wells, drilling rig availability, unforeseen hazards such as weather conditions
and other geological, operating and economic considerations. The forward-looking
information related to reserve additions is based on certain assumptions,
including, among others, presently known physical data concerning size and
character of reservoirs, economic recoverability, technology development, future
drilling success, production experience, industry economic conditions, levels of
cash flow from operations and operating conditions. The sale of CLAM is subject
to the satisfaction of customary closing conditions. The foregoing factors
(among others) could cause actual results to differ materially from those set
forth in the forward-looking statements.

Refining, Marketing and Transportation

     Marathon's RM&T segment income is largely dependent upon the refining and
wholesale marketing margin for refined products, the retail gross margin for
gasoline and distillates, and the gross margin on retail merchandise sales. The
refining and wholesale marketing margin reflects the difference between the
wholesale selling prices of refined products and the cost of raw materials
refined, purchased product costs and manufacturing expenses. Refining and
wholesale marketing margins have been historically volatile and vary from the
impact of competition and with the level of economic activity in the various
marketing areas, the regulatory climate, the seasonal pattern of certain product
sales, crude oil costs, manufacturing costs, the available supply of crude oil
and refined products, and logistical constraints. The retail gross margin for
gasoline and distillates reflects the difference between the retail selling
prices of these products and their wholesale cost, including secondary
transportation. Retail gasoline and distillate margins have also been
historically volatile, but tend to be countercyclical to the refining and
wholesale marketing margin. Factors affecting the retail gasoline and distillate
margin include competition, seasonal demand fluctuations, the available
wholesale supply, the level of economic activity in the marketing areas and
weather situations that impact driving conditions. The gross margin on retail
merchandise sales tends to be less volatile than the retail gasoline and
distillate margin. Factors affecting the gross margin on retail merchandise
sales include consumer demand for merchandise items and the level of economic
activity in the marketing area.

     At its Catlettsburg, Kentucky refinery, MAP has initiated a multi-year $350
million integrated investment program to upgrade product yield realizations and
reduce fixed and variable manufacturing expenses. This program involves the
expansion, conversion and retirement of certain refinery processing units that,
in addition to improving profitability, will reduce the refinery's total
gasoline pool sulfur below 30 ppm, thereby eliminating the need for additional
low sulfur gasoline compliance investments at the refinery based on current
regulations. The project is expected to be completed in late 2003.

<PAGE>

     A MAP subsidiary, Ohio River Pipe Line LLC ("ORPL"), is building a pipeline
from Kenova, West Virginia to Columbus, Ohio. The pipeline will be an interstate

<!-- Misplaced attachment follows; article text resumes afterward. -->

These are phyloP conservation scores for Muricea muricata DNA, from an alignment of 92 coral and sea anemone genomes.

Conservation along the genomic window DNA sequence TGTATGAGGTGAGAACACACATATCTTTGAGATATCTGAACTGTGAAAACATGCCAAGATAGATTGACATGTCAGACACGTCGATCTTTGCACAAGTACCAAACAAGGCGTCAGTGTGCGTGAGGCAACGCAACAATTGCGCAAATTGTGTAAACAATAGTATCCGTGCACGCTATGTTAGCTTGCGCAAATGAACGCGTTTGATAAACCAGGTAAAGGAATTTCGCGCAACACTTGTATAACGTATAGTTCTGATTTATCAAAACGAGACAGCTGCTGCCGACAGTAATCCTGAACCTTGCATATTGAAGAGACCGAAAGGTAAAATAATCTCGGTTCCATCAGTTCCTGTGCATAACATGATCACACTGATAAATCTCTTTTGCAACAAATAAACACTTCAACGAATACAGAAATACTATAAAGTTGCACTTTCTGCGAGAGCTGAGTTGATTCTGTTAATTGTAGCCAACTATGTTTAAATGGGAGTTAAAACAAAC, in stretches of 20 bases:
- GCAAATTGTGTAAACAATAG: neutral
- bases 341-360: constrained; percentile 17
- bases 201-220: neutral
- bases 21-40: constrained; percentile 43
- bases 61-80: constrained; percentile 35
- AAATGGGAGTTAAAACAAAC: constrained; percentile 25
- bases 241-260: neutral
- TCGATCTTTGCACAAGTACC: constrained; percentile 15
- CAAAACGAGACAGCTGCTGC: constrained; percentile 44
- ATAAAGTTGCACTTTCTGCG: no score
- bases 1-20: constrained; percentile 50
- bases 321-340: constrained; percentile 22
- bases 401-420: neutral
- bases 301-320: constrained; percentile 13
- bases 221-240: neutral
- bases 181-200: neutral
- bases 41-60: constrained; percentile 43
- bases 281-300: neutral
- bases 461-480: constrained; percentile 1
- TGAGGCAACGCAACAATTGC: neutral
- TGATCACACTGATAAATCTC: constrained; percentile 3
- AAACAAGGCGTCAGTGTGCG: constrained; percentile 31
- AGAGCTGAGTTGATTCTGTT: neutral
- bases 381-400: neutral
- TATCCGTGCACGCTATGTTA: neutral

common carrier pipeline. The pipeline will be known as Cardinal Products
Pipeline and is expected to initially move about 50,000 barrels per day of
refined petroleum into the central Ohio region. Startup of the pipeline is
expected in mid-year 2003.

     On February 7, 2003, MAP, through SSA, announced the signing of a
definitive agreement to sell all 193 of its convenience stores located in
Florida, South Carolina, North Carolina and Georgia for $140 million plus store
inventory to Sunoco, Inc. The transaction has received Federal Trade Commission
clearance and is anticipated to close in the second quarter of 2003, subject to
any customary closing conditions.

     The above discussion includes forward-looking statements with respect to
the Catlettsburg refinery, the Cardinal Products Pipeline system and the
disposition of SSA stores. Some factors that could potentially cause the actual
results from the Catlettsburg investment program to differ materially from
current expectations include the price of petroleum products, levels of cash
flows from operations, unforeseen hazards such as weather conditions, the
completion of construction and regulatory approval constraints. Factors that
could impact the Cardinal Products Pipeline include completion of construction
and unforeseen hazards such as weather conditions. Some factors that could
affect the SSA stores sale include satisfaction of customary closing conditions.
These factors (among others) could cause actual results to differ materially
from those set forth in the forward-looking statements.

Other Energy Related Businesses

     Marathon has awarded a front-end engineering and design ("FEED") contract
for the proposed phase 3 LNG project in Equatorial Guinea. Phase 3 would involve
the construction of a LNG liquefaction plant and related facilities to further
commercialize the gas resources in Alba field. This project would be
complemented by the long-term LNG delivery rights at Elba Island, Georgia.

     On May 13, 2003, Marathon announced that it had signed a letter of
understanding with a subsidiary of BG Group plc ("BGML') under which BGML would
purchase 3.4 million metric tons of LNG annually for a period of 17 years from
the proposed phase 3 LNG project facility. Shipments would begin in 2007, the
proposed startup date for the LNG facility. A definitive agreement is expected
to be concluded by the end of 2003.